Germany’s government has proposed an amending law that will modify Germany’s immigration law, which includes changes related to labor migration, and, of particular note, a new business traveler scheme. The business traveler proposal would introduce significant changes by extending the time-frame for certain permissible activities that a business traveler undertakes – from 90 to 180 days out of 360 days. Additionally, the new job seeker visa is to become an enduring type of visa.
Germany’s government proposed a significant amending law to German immigration law on December 29, 2014, to the Federal Council (“Bundesrat”), Parliament’s upper chamber.1 Even though the amending law focuses mainly on humanitarian matters, including asylum and deportation matters, it also includes changes related to labor migration, of particular note, a new business traveler scheme. The amending law will likely become effective by late spring or summer.
The proposal in the amending law would introduce significant changes for business travelers by extending the time-frame for certain permissible activities that a business traveler undertakes – from 90 to 180 days out of 360 days. Additionally, the trial phase for the new job seeker visa is to be superseded and this type of visa would become an enduring type of visa. Also, a completely new type of residence title is to be introduced allowing foreigners to complete a vocational training (“Berufsausbildung”) in Germany, which is necessary for the acknowledgment of any training they may have completed abroad.
Finally, the proposal deals with the involvement of third-party providers in visa application procedures for national visas.
Under current German immigration law, certain activities of business travelers are “work authorization exempt” in cases where they do not exceed three months within a 12-month period.2 Such activities of foreign business travelers coming to Germany include:
These work authorization exemptions are currently not harmonized with the Schengen rules setting the framework for short-term trips to the Schengen Area. Even though individuals may make short-term trips to the Schengen Area lasting up to 90 days within a rolling period of 180 days, the German work authorization exemption is limited to three months within a 12-month period. The proposed German amendment will align the country’s national work authorization exemption rules with the Schengen rules, so the activities listed above as work authorization exempt can be performed by business travelers within each 90-/180-day period and not only in just one. Currently, as the work authorization is limited to three months, the work authorization exempt activities can be performed only in one 90-/180-day period (and the other period could only be used for ‘tourist’ purposes).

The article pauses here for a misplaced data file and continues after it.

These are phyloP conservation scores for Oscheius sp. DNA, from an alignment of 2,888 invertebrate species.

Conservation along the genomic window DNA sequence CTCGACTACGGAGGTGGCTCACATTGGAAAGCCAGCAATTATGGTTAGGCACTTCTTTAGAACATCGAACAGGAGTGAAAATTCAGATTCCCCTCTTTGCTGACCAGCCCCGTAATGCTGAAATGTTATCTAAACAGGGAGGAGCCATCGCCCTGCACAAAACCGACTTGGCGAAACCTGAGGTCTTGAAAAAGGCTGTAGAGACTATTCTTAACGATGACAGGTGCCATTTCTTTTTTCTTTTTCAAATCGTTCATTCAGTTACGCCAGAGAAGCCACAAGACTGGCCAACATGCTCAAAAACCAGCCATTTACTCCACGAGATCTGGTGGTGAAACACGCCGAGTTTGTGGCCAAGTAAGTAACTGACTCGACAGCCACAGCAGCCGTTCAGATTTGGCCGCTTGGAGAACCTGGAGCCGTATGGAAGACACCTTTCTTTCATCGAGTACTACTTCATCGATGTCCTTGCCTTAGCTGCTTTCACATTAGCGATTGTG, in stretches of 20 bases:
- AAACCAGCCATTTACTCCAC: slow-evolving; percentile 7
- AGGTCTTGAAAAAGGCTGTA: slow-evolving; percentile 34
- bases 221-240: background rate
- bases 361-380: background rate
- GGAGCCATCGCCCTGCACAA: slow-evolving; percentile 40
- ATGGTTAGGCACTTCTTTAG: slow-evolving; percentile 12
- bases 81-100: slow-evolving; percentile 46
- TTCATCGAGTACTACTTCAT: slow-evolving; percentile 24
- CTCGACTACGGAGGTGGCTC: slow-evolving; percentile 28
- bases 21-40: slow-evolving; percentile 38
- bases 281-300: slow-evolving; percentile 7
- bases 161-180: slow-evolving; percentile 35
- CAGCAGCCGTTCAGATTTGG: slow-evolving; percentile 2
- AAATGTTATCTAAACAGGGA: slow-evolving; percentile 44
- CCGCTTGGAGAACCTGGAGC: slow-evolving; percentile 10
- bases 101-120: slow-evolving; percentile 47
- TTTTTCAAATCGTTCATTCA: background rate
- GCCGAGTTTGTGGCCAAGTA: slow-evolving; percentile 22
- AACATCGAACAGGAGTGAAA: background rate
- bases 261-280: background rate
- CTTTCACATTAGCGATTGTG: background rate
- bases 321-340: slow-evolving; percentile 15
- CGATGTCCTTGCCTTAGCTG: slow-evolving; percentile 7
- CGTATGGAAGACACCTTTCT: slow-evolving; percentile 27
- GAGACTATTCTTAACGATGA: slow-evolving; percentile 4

Other work authorization exemptions – for example, for intra-corporate training – will not be prolonged, because the prolongation is strictly limited to the activities listed above.
In 2012, Germany implemented a new type of visa unofficially named “job seeker’s visa.”3 The job seeker’s visa is in a trial phase due to end on July 31, 2016. The amending law will end the trial phase. Thus, the job seeker’s visa will be obtainable beyond that date. However, the job seeker’s visa itself can only be issued for a period of six months. If an individual finds employment in Germany within that six months, he or she will be able to apply for a combined residence and work permit (including an EU Blue Card) in-country without having to apply for a new entry visa. This will not be revised by the amending law.
A new type of residence title will be introduced for additional vocational training Germany. Since July 1, 2013, Germany has been granting labor market access also to foreign individuals with a vocational training for the first time. However, the individual vocational training has to be listed in a so-called “white-list” maintained by the Federal Employment Agency.4 Only individuals in possession of a listed vocational training can be granted labor market access, for example, mechatronics or construction electronics professionals.
Because vocational training of foreigners is typically completed abroad (e.g., in their home countries), German immigration law requires a validation process (“Anerkennungsverfahren”). As part of this validation process, the training content has to be comparable to the contents of similar German vocational training. If the training content is not considered as comparable, foreigners will then have the option to apply for an entry visa, where required, and a final work and residence permit for Germany valid cumulatively for an 18-month period when taking and completing additional vocational training in-country.
This type of entry visa or final combined residence and work permit will allow its holder to work concomitant to the completion of the additional in-country vocational training in a position that the vocational training is suited for. Alternatively, individuals will be able to work 10 hours per week in any position irrespective of their existing vocational training. Once the additional vocational training is completed, the individual will be allowed to reside in Germany for one year for purposes of job hunting and will have unrestricted labor market access during this time. Consider the following example: The foreigner is a mechatronics engineer, but has to complete additional vocational training in Germany. He could work already for up to 40 hours (regular working time in Germany) as a mechatronics professional in Germany while he is pursuing courses, or he can work for up to 10 hours, for example, as a temp in a supermarket (as it is unrelated to his training).